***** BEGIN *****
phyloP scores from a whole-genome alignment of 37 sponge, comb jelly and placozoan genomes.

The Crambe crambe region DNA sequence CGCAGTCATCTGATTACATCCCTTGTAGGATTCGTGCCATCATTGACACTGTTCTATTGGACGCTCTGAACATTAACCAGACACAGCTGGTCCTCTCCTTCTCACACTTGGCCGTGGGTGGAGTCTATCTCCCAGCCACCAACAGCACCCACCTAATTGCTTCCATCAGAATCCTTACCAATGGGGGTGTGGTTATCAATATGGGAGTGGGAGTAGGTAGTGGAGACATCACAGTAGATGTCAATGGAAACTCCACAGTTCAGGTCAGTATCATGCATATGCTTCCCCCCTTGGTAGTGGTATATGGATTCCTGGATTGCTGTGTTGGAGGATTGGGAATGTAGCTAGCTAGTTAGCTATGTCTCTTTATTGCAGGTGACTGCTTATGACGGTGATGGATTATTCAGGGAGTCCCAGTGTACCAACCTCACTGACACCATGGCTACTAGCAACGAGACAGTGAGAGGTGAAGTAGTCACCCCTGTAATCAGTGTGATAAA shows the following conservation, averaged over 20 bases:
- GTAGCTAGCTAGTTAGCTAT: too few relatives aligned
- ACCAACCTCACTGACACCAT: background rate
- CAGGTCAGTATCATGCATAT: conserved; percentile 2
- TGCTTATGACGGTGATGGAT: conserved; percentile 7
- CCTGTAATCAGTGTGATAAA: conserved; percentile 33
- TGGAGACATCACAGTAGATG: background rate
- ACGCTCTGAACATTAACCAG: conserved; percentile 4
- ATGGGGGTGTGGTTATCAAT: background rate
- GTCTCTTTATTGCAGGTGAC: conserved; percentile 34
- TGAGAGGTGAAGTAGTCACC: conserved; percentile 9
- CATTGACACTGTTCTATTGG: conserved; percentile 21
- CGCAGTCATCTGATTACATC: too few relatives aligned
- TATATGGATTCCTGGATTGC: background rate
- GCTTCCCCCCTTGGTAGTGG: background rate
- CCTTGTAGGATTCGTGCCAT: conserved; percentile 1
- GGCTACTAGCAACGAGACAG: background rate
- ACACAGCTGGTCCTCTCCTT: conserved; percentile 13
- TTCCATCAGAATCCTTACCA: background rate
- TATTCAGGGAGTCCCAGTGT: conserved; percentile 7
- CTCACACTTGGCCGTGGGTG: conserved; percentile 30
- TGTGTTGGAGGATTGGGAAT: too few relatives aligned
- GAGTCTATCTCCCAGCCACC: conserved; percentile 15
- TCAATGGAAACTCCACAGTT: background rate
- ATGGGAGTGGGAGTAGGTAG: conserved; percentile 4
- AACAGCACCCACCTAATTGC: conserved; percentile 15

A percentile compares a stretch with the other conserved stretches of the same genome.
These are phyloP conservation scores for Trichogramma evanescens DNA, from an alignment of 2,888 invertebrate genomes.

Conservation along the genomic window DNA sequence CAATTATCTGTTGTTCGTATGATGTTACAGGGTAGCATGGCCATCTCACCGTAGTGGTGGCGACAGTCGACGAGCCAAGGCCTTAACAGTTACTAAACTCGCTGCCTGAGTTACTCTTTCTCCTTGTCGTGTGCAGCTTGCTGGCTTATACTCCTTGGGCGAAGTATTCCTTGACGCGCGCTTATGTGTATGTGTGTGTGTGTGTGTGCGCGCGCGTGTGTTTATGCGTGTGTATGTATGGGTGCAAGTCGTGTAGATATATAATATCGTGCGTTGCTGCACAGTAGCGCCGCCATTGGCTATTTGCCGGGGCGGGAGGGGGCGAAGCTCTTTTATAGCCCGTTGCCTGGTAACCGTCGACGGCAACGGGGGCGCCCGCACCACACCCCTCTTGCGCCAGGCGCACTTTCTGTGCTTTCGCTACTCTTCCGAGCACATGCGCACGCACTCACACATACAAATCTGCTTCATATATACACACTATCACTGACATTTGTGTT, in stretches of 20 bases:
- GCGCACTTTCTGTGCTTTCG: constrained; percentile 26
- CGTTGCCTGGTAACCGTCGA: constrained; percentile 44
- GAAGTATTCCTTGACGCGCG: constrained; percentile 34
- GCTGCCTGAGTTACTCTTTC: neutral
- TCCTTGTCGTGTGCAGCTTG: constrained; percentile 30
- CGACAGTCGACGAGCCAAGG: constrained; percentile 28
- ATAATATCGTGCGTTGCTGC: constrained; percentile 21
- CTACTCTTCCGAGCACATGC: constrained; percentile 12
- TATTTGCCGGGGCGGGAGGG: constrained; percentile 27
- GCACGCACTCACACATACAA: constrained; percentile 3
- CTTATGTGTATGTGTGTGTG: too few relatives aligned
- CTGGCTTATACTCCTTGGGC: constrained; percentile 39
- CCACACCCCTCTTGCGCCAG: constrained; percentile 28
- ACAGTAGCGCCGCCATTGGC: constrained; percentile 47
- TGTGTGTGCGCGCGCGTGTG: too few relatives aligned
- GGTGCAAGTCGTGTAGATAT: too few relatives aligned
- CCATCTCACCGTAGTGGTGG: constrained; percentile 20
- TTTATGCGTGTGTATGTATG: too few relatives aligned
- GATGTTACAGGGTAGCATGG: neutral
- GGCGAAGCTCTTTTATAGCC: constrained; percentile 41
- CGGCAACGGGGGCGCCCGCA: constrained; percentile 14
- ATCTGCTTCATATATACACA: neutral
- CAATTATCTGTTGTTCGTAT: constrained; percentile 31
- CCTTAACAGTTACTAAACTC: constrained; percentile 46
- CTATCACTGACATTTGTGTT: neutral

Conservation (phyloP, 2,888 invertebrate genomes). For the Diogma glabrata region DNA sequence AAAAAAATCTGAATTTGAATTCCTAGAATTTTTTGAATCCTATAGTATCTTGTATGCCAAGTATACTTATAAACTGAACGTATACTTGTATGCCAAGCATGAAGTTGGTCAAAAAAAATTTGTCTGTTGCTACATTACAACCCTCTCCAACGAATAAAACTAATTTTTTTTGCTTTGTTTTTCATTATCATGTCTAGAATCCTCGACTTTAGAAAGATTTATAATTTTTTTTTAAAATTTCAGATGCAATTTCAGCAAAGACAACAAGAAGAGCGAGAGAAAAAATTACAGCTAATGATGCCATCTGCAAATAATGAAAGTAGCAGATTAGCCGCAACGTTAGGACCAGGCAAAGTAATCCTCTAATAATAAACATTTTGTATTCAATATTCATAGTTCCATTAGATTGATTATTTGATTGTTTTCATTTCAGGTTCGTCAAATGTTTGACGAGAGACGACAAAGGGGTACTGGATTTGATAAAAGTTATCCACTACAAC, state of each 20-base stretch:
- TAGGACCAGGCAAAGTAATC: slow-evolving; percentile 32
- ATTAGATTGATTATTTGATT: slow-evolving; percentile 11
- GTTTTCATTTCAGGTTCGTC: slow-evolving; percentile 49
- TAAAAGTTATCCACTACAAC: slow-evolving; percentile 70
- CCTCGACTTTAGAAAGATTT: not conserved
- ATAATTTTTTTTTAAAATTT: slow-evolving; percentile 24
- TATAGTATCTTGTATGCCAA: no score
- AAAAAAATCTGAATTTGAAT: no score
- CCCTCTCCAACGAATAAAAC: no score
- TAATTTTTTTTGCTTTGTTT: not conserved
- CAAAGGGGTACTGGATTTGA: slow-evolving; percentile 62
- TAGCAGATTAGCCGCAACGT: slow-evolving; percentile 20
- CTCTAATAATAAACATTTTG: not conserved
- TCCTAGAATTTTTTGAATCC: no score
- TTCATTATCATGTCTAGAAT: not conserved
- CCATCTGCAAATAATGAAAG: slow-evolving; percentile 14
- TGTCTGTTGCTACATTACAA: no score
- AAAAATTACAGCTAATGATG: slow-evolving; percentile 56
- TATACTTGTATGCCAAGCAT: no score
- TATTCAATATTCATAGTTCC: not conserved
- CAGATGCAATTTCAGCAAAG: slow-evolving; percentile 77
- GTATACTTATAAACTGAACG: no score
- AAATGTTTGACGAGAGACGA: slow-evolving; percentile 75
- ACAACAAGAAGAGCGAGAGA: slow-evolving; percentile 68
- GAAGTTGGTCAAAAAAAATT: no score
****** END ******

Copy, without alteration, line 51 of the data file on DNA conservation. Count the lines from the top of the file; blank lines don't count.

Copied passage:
- CGGCAACGGGGGCGCCCGCA: constrained; percentile 14